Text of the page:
European Ryder Cup captain Padraig Harrington enjoyed a career-first experience as he made a strong start to the Bermuda Championship.
Harrington was out in the first group of the day for the first time as a professional, playing with Matt Jones and Kelly Kraft, but the early wake-up call spurred him onto a four-under 67, although that was four shots more than leader Peter Malnati.
The Irishman’s score was matched by 2016 Masters champion Danny Willett and Scotland’s Russell Knox on a bright and breezy day at the picturesque Port Royal Golf Club in Southampton.
Harrington raced to five under after a nice run of four birdies in five holes from the sixth, but a wayward drive led to a bogey at the 11th and he then three-putted the 13th green before getting back on track with his sixth birdie of the day at 17.
“First time ever being the first tee time ever in my life, I’ve never been out first on a Thursday or Friday,” said the 49-year-old, who won the PGA Grand Slam of Golf title at the same venue in 2012. “It was nice, I have no problem getting up and get going. You know what, I’ve probably changed over the years.
“If this was 10 years ago I would probably be getting up three and a half hours before my tee time, I would being doing all the physio and training and all sorts of stuff. Now at my age I just get up and I do a few stretches and off. I could go on a much quicker time frame, so I really don’t mind that early tee time.”
Harrington is also welcoming the chance to get some competitive golf in before cutting back on his playing schedule next year to focus on his duties as Ryder Cup skipper.
“Right now it’s very quiet with Ryder Cup duties, so it’s kind of all about me now at the moment,” he added. “Come January 1 and the points start up again, obviously there will be a bit more detail.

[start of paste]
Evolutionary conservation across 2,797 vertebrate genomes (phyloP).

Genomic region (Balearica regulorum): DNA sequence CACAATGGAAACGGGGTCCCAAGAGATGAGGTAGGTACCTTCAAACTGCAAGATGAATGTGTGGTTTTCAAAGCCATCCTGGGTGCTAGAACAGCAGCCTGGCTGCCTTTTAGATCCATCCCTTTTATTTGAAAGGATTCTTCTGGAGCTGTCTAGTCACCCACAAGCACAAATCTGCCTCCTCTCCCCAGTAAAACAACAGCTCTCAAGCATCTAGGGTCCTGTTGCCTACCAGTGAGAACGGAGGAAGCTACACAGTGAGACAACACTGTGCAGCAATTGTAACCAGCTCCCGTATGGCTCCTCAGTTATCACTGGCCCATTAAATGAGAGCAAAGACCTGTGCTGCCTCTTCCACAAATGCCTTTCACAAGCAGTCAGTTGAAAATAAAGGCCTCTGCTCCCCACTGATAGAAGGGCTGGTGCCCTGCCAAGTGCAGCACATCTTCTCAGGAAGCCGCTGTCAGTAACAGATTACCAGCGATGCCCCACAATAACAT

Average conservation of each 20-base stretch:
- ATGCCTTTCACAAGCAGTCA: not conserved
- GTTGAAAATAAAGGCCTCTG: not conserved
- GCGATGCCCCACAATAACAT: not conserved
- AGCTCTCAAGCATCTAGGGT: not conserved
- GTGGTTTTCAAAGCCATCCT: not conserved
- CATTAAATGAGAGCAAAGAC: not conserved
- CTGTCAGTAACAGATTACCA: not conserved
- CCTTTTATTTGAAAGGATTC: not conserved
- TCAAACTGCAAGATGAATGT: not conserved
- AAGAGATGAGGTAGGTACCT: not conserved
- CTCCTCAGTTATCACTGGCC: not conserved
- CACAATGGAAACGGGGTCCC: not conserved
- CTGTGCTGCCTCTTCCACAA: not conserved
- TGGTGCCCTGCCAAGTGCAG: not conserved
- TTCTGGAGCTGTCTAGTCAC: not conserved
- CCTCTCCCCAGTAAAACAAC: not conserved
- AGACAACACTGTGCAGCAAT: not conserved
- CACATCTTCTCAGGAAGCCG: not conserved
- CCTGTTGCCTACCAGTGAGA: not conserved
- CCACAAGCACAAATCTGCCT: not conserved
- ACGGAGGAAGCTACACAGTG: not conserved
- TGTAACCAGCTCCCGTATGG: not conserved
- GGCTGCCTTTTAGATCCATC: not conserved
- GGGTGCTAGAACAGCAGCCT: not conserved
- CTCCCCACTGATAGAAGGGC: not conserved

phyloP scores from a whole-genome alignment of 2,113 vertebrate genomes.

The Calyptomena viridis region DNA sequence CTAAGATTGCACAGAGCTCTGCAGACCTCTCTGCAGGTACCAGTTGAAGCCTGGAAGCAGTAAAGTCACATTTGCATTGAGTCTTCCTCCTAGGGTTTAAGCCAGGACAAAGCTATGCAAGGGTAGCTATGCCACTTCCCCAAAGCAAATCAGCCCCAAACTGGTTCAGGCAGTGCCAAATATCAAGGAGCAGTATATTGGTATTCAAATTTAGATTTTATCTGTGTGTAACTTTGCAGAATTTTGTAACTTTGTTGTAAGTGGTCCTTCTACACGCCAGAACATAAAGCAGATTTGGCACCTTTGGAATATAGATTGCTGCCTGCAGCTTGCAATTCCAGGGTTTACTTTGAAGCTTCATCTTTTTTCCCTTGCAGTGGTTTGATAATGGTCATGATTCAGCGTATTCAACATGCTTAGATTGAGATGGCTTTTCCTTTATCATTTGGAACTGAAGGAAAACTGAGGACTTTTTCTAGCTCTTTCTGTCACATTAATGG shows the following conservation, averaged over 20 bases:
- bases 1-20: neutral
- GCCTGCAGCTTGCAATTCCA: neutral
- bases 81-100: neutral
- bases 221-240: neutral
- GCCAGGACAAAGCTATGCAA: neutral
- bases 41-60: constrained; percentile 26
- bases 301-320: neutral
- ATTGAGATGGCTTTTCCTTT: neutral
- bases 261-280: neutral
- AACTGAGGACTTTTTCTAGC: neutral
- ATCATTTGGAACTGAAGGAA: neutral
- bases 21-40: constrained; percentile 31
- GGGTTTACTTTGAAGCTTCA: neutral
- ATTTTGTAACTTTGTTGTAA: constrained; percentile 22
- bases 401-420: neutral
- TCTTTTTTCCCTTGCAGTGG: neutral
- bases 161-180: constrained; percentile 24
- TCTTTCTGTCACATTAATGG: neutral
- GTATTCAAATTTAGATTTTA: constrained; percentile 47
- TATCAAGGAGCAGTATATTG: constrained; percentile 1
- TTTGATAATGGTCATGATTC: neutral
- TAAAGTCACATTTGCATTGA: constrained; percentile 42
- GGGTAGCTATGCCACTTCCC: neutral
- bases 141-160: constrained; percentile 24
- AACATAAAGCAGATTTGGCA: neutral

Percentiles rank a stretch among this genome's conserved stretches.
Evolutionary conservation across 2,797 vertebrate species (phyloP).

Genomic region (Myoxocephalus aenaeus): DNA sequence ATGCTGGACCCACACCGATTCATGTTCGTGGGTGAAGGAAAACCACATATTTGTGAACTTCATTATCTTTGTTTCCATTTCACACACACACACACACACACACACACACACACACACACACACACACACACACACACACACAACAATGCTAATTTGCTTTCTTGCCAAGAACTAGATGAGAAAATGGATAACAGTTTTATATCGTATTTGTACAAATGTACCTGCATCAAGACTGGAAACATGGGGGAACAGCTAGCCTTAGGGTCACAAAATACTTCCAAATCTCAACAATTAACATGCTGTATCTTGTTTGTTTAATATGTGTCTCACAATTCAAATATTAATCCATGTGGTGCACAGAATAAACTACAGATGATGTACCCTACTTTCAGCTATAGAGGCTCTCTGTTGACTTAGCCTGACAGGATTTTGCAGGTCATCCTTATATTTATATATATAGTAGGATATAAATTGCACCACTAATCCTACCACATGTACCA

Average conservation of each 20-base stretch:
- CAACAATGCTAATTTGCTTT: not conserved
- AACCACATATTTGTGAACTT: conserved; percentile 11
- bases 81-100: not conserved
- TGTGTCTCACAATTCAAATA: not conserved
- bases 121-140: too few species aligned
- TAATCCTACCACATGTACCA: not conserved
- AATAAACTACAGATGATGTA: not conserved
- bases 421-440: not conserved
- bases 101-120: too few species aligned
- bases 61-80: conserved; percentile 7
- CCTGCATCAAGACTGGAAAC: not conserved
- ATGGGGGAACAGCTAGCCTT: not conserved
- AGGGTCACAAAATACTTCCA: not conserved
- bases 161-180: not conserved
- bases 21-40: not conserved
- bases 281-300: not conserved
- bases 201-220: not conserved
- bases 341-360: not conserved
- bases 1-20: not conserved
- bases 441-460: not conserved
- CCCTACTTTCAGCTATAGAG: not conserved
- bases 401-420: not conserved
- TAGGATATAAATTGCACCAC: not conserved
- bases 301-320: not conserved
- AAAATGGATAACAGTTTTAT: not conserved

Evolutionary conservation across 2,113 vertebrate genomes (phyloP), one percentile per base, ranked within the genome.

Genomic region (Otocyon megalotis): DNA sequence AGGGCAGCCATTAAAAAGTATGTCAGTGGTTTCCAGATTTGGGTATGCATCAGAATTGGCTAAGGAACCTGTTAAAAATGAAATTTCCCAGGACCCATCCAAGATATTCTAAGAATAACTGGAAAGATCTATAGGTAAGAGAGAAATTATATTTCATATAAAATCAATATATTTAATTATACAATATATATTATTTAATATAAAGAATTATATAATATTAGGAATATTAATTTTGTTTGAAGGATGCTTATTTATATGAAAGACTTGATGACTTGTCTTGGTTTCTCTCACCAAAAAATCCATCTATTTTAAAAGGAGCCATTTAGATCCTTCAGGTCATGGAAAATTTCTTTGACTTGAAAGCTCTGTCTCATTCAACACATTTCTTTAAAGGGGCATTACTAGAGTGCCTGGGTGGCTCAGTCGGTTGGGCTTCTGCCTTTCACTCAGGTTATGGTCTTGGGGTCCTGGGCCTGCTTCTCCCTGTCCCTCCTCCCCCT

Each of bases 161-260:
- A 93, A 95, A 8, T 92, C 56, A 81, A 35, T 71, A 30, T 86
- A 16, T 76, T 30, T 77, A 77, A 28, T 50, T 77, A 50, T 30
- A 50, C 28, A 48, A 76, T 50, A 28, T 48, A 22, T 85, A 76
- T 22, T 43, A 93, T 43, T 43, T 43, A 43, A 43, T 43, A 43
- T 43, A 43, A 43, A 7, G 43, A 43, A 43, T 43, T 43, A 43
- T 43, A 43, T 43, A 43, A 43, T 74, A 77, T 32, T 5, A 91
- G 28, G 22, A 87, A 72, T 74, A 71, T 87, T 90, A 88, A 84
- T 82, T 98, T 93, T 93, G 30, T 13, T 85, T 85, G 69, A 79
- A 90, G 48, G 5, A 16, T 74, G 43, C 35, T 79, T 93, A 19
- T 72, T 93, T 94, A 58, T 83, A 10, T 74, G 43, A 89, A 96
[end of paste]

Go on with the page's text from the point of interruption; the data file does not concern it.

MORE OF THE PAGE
“How do I balance it? Basically I’m older and I know I can’t do as much, so that’s it. I just have to take it a little bit easier and not do my old schedule and that kind of suits the Ryder Cup because I’m busy with that.”
Harrington will turn 50 next August and he hinted that he already has one eye on playing on the PGA Tour Champions, although he remains keen to stay active on both the PGA and European Tours for as long as possible.
Asked if he was thinking ahead to playing on the Senior Tours, he said: “I do look at the scores, possibly even before the PGA Tour scores, I look at the Champions Tour scores. I don’t know what that tells you.
“I would play wherever I think I could win and that’s it. So if I don’t think I can win out here, I won’t play here. I’m not here to turn out, I’m here to try and win, and wherever I’m playing, in my head I think I can win.
“I’m kind of aware that you go to the Champions Tour, you don’t come back. I would like to be winning tournaments, but my problem on the regular tour is the length of the golf courses. It’s not distance, it’s holing putts and things like that.
“I have seen a few guys go to the Champions Tour and they seem to have a miraculous cure for their putting. I’m hoping that happens to me. To shoot 20-under par for three rounds on any golf course, you’ve got to be playing well, holing putts, hitting good wedges. So I’ve got to work on a few of my weaknesses.”
Malnati will sleep on the outright lead after a nine-birdie opener, including five in a row around the turn, with his fellow Americans Doug Ghim and Ryan Armour one shot behind after both kept bogeys off their cards in rounds of 64.
Former Ryder Cup star Hunter Mahan made a welcome return to form as he fired a 66, a much-needed confidence boost for a player who was ranked as high as fourth in the world at his peak in 2012, but he has now tumbled out of the world’s top 1,000 and has made the halfway cut only once in his 10 starts the year.
Willett and Knox both mixed six birdies with two bogeys as they joined Harrington inside the top 15, while Henrik Stenson and Luke Donald returned two-under 69s.
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October 30, 2020, 4:00pm
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